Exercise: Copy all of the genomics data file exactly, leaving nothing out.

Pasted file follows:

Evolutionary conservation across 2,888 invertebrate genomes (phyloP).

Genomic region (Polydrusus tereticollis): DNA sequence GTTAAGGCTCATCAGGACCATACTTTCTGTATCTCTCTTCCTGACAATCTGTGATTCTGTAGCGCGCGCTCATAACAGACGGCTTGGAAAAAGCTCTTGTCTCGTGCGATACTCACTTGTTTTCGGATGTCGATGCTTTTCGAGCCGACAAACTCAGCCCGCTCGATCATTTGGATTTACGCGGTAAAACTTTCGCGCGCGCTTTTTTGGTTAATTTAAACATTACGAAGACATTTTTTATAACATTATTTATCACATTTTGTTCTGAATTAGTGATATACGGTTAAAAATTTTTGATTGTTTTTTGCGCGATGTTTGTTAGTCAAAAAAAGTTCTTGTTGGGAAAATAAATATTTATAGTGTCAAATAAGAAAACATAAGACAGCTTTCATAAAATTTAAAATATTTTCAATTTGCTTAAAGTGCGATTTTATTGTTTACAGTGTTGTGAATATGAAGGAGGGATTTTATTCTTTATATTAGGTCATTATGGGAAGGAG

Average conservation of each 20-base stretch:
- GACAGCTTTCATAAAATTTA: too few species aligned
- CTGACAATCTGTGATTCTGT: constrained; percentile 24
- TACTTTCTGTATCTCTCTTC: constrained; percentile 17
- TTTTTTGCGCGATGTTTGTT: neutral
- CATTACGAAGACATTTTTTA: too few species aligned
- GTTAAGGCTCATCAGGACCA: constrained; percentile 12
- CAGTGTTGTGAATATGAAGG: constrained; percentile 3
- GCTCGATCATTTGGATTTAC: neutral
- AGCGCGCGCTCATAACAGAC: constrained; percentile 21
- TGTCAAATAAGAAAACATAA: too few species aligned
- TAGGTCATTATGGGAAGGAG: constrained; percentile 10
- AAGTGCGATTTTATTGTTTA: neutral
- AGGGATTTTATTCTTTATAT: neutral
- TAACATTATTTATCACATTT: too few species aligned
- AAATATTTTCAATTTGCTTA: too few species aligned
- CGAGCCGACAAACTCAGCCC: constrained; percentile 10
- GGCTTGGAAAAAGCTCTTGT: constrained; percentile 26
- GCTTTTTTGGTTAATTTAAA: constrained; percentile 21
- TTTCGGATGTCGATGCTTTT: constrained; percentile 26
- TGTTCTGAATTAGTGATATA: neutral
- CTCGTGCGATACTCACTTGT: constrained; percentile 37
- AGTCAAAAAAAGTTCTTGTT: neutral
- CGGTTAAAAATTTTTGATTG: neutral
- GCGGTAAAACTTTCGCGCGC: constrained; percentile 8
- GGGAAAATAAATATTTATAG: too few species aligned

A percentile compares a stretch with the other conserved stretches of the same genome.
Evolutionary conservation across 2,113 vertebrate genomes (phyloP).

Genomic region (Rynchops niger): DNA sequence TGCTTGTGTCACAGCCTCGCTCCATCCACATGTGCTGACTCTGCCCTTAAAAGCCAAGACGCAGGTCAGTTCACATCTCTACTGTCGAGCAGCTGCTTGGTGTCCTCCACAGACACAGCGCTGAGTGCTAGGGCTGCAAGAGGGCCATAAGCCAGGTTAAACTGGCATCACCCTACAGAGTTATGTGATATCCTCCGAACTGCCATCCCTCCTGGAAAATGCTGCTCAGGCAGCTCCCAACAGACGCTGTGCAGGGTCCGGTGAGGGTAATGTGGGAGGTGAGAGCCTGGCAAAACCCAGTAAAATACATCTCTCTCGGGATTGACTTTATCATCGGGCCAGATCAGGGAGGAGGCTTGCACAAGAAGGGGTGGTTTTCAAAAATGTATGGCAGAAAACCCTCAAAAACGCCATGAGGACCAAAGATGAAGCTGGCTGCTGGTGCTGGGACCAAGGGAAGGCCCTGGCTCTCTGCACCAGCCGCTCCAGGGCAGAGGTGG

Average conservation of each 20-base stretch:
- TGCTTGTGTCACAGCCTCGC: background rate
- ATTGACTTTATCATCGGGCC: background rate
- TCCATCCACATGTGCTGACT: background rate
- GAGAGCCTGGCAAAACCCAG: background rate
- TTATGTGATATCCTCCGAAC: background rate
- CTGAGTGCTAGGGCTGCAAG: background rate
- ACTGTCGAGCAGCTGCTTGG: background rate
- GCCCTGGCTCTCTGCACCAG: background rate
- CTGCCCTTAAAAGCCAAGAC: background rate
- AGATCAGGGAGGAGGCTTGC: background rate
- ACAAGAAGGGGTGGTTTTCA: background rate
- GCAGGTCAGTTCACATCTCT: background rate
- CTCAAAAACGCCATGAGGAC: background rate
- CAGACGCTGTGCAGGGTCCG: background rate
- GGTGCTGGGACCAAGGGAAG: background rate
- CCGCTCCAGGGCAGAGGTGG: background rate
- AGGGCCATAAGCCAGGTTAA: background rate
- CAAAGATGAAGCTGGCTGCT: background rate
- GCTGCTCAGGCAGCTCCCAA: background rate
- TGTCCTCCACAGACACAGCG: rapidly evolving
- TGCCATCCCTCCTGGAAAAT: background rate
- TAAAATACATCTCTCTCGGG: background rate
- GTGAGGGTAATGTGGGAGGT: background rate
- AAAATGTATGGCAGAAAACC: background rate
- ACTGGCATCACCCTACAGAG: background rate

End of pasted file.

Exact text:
Evolutionary conservation across 2,888 invertebrate genomes (phyloP).

Genomic region (Polydrusus tereticollis): DNA sequence GTTAAGGCTCATCAGGACCATACTTTCTGTATCTCTCTTCCTGACAATCTGTGATTCTGTAGCGCGCGCTCATAACAGACGGCTTGGAAAAAGCTCTTGTCTCGTGCGATACTCACTTGTTTTCGGATGTCGATGCTTTTCGAGCCGACAAACTCAGCCCGCTCGATCATTTGGATTTACGCGGTAAAACTTTCGCGCGCGCTTTTTTGGTTAATTTAAACATTACGAAGACATTTTTTATAACATTATTTATCACATTTTGTTCTGAATTAGTGATATACGGTTAAAAATTTTTGATTGTTTTTTGCGCGATGTTTGTTAGTCAAAAAAAGTTCTTGTTGGGAAAATAAATATTTATAGTGTCAAATAAGAAAACATAAGACAGCTTTCATAAAATTTAAAATATTTTCAATTTGCTTAAAGTGCGATTTTATTGTTTACAGTGTTGTGAATATGAAGGAGGGATTTTATTCTTTATATTAGGTCATTATGGGAAGGAG

Average conservation of each 20-base stretch:
- GACAGCTTTCATAAAATTTA: too few species aligned
- CTGACAATCTGTGATTCTGT: constrained; percentile 24
- TACTTTCTGTATCTCTCTTC: constrained; percentile 17
- TTTTTTGCGCGATGTTTGTT: neutral
- CATTACGAAGACATTTTTTA: too few species aligned
- GTTAAGGCTCATCAGGACCA: constrained; percentile 12
- CAGTGTTGTGAATATGAAGG: constrained; percentile 3
- GCTCGATCATTTGGATTTAC: neutral
- AGCGCGCGCTCATAACAGAC: constrained; percentile 21
- TGTCAAATAAGAAAACATAA: too few species aligned
- TAGGTCATTATGGGAAGGAG: constrained; percentile 10
- AAGTGCGATTTTATTGTTTA: neutral
- AGGGATTTTATTCTTTATAT: neutral
- TAACATTATTTATCACATTT: too few species aligned
- AAATATTTTCAATTTGCTTA: too few species aligned
- CGAGCCGACAAACTCAGCCC: constrained; percentile 10
- GGCTTGGAAAAAGCTCTTGT: constrained; percentile 26
- GCTTTTTTGGTTAATTTAAA: constrained; percentile 21
- TTTCGGATGTCGATGCTTTT: constrained; percentile 26
- TGTTCTGAATTAGTGATATA: neutral
- CTCGTGCGATACTCACTTGT: constrained; percentile 37
- AGTCAAAAAAAGTTCTTGTT: neutral
- CGGTTAAAAATTTTTGATTG: neutral
- GCGGTAAAACTTTCGCGCGC: constrained; percentile 8
- GGGAAAATAAATATTTATAG: too few species aligned

A percentile compares a stretch with the other conserved stretches of the same genome.
Evolutionary conservation across 2,113 vertebrate genomes (phyloP).

Genomic region (Rynchops niger): DNA sequence TGCTTGTGTCACAGCCTCGCTCCATCCACATGTGCTGACTCTGCCCTTAAAAGCCAAGACGCAGGTCAGTTCACATCTCTACTGTCGAGCAGCTGCTTGGTGTCCTCCACAGACACAGCGCTGAGTGCTAGGGCTGCAAGAGGGCCATAAGCCAGGTTAAACTGGCATCACCCTACAGAGTTATGTGATATCCTCCGAACTGCCATCCCTCCTGGAAAATGCTGCTCAGGCAGCTCCCAACAGACGCTGTGCAGGGTCCGGTGAGGGTAATGTGGGAGGTGAGAGCCTGGCAAAACCCAGTAAAATACATCTCTCTCGGGATTGACTTTATCATCGGGCCAGATCAGGGAGGAGGCTTGCACAAGAAGGGGTGGTTTTCAAAAATGTATGGCAGAAAACCCTCAAAAACGCCATGAGGACCAAAGATGAAGCTGGCTGCTGGTGCTGGGACCAAGGGAAGGCCCTGGCTCTCTGCACCAGCCGCTCCAGGGCAGAGGTGG

Average conservation of each 20-base stretch:
- TGCTTGTGTCACAGCCTCGC: background rate
- ATTGACTTTATCATCGGGCC: background rate
- TCCATCCACATGTGCTGACT: background rate
- GAGAGCCTGGCAAAACCCAG: background rate
- TTATGTGATATCCTCCGAAC: background rate
- CTGAGTGCTAGGGCTGCAAG: background rate
- ACTGTCGAGCAGCTGCTTGG: background rate
- GCCCTGGCTCTCTGCACCAG: background rate
- CTGCCCTTAAAAGCCAAGAC: background rate
- AGATCAGGGAGGAGGCTTGC: background rate
- ACAAGAAGGGGTGGTTTTCA: background rate
- GCAGGTCAGTTCACATCTCT: background rate
- CTCAAAAACGCCATGAGGAC: background rate
- CAGACGCTGTGCAGGGTCCG: background rate
- GGTGCTGGGACCAAGGGAAG: background rate
- CCGCTCCAGGGCAGAGGTGG: background rate
- AGGGCCATAAGCCAGGTTAA: background rate
- CAAAGATGAAGCTGGCTGCT: background rate
- GCTGCTCAGGCAGCTCCCAA: background rate
- TGTCCTCCACAGACACAGCG: rapidly evolving
- TGCCATCCCTCCTGGAAAAT: background rate
- TAAAATACATCTCTCTCGGG: background rate
- GTGAGGGTAATGTGGGAGGT: background rate
- AAAATGTATGGCAGAAAACC: background rate
- ACTGGCATCACCCTACAGAG: background rate